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County soaks up wet finish to 2002

January 02, 2003|by RICHARD BELISLE

waynesboro@herald-mail.com

WAYNESBORO, PA. - Turn on the spigots. Water your lawns. Wash your cars.

The 2002 drought, which officially began in 1999, is over, local public water system officials in Franklin County said Tuesday, although some think it's still a good idea to use water wisely.

Rainfall in the region for 2002 measured 38.95 inches, less than 2 inches below a normal year's rainfall of 40.9 inches, Todd Toth, Waynesboro weather observer, said.

That was a whole lot better than the 21.82 inches recorded in 2001, some 19.08 inches below normal. Precipitation was better in 2000, with 38.1 inches falling, Toth said, but in 1999, the year he believes was the beginning of the drought, only 32.74 inches was recorded.

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Those who run the area's public water systems are breathing sighs of relief and hoping 2003 brings enough rain to keep their reservoirs and wells filled.

Things were pretty dire in Waynesboro in March when the level at the borough's reservoir dropped more than 15 feet below the spillway - a record. Borough officials were seriously considering putting water rationing into effect.

Gov. Mark W. Schweiker declared a drought emergency in many Pennsylvania counties, including Franklin and Fulton. The state's drought emergency plan called for a 10 percent reduction in use. Waynesboro called on its residents to cut back 15 percent.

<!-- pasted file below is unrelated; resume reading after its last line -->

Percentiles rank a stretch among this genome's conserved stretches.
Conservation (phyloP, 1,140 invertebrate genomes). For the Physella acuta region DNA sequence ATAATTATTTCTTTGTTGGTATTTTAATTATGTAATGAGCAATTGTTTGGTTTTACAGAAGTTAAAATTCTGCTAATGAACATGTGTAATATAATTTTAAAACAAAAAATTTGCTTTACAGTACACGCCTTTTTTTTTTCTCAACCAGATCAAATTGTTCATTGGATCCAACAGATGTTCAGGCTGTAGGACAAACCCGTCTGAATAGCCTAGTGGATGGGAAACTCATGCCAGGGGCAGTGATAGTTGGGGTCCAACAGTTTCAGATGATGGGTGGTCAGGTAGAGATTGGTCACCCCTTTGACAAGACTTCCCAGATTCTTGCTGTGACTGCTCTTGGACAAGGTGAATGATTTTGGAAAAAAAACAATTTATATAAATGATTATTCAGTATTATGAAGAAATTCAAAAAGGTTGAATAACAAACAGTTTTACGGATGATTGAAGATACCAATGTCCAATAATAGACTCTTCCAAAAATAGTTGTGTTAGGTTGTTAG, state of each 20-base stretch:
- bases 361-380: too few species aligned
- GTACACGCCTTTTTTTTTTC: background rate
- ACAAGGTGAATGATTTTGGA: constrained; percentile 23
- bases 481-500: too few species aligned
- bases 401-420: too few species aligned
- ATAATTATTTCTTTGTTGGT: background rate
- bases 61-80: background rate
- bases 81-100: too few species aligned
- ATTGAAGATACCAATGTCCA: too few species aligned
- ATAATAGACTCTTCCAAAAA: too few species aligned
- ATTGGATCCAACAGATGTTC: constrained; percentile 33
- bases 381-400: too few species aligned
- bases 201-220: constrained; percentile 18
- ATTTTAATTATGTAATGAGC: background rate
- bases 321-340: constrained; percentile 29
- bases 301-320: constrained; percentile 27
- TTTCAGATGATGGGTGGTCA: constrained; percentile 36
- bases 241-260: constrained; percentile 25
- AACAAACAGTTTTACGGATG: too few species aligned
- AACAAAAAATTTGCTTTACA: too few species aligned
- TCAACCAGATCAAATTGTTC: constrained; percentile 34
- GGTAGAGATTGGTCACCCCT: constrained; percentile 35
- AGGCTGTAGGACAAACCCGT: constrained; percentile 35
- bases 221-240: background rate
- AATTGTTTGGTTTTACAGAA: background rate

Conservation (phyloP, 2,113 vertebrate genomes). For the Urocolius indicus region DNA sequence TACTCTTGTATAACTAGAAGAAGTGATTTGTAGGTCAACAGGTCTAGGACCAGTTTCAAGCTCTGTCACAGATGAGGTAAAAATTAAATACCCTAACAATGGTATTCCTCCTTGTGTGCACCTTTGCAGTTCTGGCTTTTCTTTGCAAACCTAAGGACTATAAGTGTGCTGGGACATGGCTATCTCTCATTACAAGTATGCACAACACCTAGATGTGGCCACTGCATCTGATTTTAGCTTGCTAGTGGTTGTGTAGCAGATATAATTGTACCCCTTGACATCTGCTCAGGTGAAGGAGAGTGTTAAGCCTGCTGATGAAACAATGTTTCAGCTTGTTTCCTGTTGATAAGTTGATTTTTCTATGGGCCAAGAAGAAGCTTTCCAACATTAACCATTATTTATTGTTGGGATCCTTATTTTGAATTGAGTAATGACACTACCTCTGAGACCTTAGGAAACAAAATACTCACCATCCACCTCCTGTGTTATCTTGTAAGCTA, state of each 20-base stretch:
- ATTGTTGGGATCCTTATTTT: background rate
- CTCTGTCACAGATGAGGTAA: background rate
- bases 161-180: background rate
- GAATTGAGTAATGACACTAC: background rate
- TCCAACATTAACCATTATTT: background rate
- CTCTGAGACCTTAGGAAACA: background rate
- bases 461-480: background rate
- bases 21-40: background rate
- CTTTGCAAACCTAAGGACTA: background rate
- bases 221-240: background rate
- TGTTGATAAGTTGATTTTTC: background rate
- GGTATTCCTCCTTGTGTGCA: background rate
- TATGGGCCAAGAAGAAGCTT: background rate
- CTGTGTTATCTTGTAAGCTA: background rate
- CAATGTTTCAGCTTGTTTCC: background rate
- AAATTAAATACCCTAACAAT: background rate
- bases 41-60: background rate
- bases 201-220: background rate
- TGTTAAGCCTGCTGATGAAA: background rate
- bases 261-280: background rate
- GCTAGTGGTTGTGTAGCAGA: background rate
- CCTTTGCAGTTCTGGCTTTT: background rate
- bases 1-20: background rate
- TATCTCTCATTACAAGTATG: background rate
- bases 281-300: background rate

After numerous fall rains, the governor lifted the plan last month.

"We're really doing well," S. Leiter Pryor, director of public utilities for Waynesboro, said Tuesday. "The reservoir has been overflowing for several months."

Paul Sharrow, superintendent of the public water system in Mercersburg, Pa., said that community's reservoir was flowing over the spillway.

"Our low point was September. We were down to a 30-day supply," he said.

The system has several wells that it taps into when the reservoir gets too low, he said.

"Hopefully, it will stay pretty wet next year," Sharrow said. "The creeks are flowing nicely and you can hear the tributaries running under the rocks when you go into the woods. We're in good shape now."

Things are looking good for the reservoir's supplying Chambersburg, Pa., area residents, too. Borough Manager Eric Oyer said Long Pine Run Reservoir, the borough's largest, is 80 percent full and he expects it will be full in the next two weeks.

"We're very encouraged by the water levels," Oyer said.

Ed Nunemaker, head of the borough water system in Mont Alto, Pa., said the community's well rose more than 15 feet between Nov. 1 and Monday.

"If it stays where it is, we'll be out of the woods," he said.

Nunemaker said the borough is ready to put a second, new well online as soon as it receives its state Department of Environmental Protection permits.

The expansion is needed to bring more lines into neighboring Quincy Township where growth is expected to increase as a new townshipwide sewer system goes online. Construction of Quincy's new 21-mile public sewer system is under way.

"Our new well will meet our demands," Nunemaker said.

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